The term “historic” might be a bit of an overstatement, but certainly the Brookfield Department of Parks and Recreation ushered in a new era of municipal oversight with respect to power users of its athletic fields earlier this month, inking a field-usage and maintenance agreement with the Western Conference/Brookfield Babe Ruth Baseball League.
The agreement, which designates the league a “community partner” because less than 75 percent of its participants are Brookfield residents, formally outlines the responsibilities both the village and the league have with respect to field usage and maintenance – from who pays for equipment and supplies and who can use them to who does routine field upkeep to financial transparency.
“It’s a fiscal responsibility we have as a village, without dropping the support or legacy these groups have,” said Stevie Ferrari, director of the Department of Parks and Recreation. “We have to let go of the nostalgia a bit and talk about what we’re going to do in the future.”
The main issue was something Ferrari had never encountered before in her years as a municipal recreation official: Baseball leagues in Brookfield, particularly the local Little League organization, claimed ball fields as their own.
The argument was that they provided the maintenance and funded improvement projects, so that gave them control over usage, to the point that they locked the gates to the fields to keep others – even those participating in the village’s own summer day camps – from using them.
“There was no request for usage or for doing large capital improvements or small maintenance projects,” Ferrari said. “Individual organizations were operating as if it was their owned property.”
In October 2019, Ferrari suggested to elected officials that the village ought to have formal agreements with large users such as Little League, Western Conference and AYSO soccer.
While organizations have proven valuable partners over the years and have contributed financially and otherwise, the village also pays for things like utilities and public works labor and needs to make sure access to park property is equitable, Ferrari argued.
Initially, she suggested charging organizations an hourly rate for field usage, but pushback was immediate and emotional – even from elected officials.
“I was a little surprised at the emotions it stirred,” Ferrari said. “This is not a new process anywhere I’ve worked.”
After months of negotiations, she was able to come to an agreement with Western Conference, a youth baseball league for players from 12 to 18 years old. The league’s home field is the full-size baseball diamond at Ehlert Park.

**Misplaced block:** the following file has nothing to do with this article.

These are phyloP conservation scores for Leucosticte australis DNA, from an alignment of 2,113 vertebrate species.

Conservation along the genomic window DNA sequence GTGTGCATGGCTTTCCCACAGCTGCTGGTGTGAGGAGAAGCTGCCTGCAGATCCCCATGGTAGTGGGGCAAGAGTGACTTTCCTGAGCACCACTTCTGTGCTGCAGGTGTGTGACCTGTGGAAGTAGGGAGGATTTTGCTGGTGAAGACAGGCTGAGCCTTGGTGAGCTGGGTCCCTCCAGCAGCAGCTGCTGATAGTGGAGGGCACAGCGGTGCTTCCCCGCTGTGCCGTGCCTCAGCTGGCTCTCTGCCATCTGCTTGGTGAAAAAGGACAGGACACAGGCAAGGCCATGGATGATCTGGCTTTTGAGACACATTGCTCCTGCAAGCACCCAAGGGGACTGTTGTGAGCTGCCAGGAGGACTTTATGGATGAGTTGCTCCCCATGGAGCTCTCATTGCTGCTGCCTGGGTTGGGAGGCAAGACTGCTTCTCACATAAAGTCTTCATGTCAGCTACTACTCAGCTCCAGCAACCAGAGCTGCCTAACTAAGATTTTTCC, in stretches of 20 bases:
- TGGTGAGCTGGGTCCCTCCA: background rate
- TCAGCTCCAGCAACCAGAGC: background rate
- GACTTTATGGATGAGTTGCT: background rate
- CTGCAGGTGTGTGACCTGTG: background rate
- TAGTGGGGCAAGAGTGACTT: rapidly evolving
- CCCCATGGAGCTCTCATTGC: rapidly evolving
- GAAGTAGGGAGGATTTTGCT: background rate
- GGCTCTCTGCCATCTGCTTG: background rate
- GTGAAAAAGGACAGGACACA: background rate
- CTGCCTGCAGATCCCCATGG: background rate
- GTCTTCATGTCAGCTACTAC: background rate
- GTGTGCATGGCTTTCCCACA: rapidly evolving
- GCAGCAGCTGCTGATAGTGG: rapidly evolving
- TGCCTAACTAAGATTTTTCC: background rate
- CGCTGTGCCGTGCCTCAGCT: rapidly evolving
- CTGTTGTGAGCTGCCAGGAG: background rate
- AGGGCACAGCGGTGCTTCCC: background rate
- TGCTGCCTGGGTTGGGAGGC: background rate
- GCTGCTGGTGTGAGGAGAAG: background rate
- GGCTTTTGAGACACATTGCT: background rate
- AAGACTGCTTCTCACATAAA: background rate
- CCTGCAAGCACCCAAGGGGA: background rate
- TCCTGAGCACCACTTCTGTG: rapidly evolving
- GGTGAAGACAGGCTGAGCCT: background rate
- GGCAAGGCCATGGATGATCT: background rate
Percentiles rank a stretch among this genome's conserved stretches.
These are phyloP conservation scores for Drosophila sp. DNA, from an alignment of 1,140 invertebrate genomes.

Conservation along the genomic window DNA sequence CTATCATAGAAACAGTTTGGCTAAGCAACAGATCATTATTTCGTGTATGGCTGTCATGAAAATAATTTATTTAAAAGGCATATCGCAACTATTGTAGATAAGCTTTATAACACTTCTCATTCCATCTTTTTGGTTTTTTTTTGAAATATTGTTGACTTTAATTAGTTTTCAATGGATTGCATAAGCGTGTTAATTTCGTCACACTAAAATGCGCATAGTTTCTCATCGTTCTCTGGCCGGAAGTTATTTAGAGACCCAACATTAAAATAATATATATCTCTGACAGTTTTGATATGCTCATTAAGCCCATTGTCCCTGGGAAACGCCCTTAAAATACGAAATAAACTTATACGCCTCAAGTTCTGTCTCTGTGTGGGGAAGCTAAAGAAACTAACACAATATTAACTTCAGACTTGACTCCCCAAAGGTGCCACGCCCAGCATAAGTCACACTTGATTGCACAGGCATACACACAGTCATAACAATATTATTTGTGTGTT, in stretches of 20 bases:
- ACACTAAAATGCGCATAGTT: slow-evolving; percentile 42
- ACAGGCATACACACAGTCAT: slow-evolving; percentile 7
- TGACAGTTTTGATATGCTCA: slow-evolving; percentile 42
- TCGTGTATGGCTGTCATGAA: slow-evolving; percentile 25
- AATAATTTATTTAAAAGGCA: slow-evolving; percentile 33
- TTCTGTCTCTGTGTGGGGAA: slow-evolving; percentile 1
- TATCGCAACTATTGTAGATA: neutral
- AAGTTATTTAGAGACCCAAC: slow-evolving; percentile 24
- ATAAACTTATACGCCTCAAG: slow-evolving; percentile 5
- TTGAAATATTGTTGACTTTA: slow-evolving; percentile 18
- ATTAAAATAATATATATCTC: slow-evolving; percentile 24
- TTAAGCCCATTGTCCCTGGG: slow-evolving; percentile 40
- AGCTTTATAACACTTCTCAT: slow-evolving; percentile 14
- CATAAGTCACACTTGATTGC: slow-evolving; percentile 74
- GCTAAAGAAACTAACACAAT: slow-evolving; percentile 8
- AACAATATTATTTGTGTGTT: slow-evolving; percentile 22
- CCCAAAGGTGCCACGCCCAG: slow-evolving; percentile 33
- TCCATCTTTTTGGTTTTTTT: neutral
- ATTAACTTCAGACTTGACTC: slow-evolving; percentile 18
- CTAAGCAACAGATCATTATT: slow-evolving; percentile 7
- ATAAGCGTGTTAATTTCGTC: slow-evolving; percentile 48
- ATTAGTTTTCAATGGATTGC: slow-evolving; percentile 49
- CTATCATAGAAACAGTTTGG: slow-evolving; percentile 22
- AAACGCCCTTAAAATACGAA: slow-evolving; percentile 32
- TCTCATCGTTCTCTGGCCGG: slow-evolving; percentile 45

In exchange for retaining priority scheduling for the ball field, the league will not have to pay a fee for field usage. The league volunteers’ sweat equity maintaining fields will be credited to that end.
The league is also responsible for purchasing equipment related to all field maintenance and operations of the concession stand, and the village has the right to use that field maintenance equipment and supplies for scheduled Parks and Rec activities and for field rentals by third parties.
The league does not have to pay utility costs, but that could change in the future after both parties assess the current agreement at the end of the 2021 season.
The agreement also requires the league to show its financial books to the village, both budgets and an annual financial report.
According to Ferrari, the path toward a formal agreement with Western Conference triggered a restructuring of that organization’s leadership. The new president, Greg Boswell, called the agreement a “win-win” for both the village and the league.
“We have worked hand in hand this year with making sure Stevie had our full schedule so they could rent out the field to outside organizations on days we were not using the field,” Boswell said in an email. “Western Conference and the village have come a long way in the last year and a half. I look forward to working with Stevie and the village in the future.”
While a formal agreement with Brookfield Little League is still being finalized, Ferrari said the league for the first time has agreed to pay electricity and water fees for their use of fields and the concession stands at Kiwanis and Ehlert parks.
Brookfield Little League would be considered an “affiliate organization” under the new structure, since almost all of the league’s participants are Brookfield residents.
Starting earlier this year, the Parks and Recreation Department for the first time started charging other nonprofit and for-profit organizations, such as travel baseball teams and AYSO soccer an hourly rate for field usage.
While less than 50 percent of its participants are Brookfield residents, AYSO might be in the running for a more formal arrangement with the village in the future if, for example, the league wants to partner with the village on field improvement projects.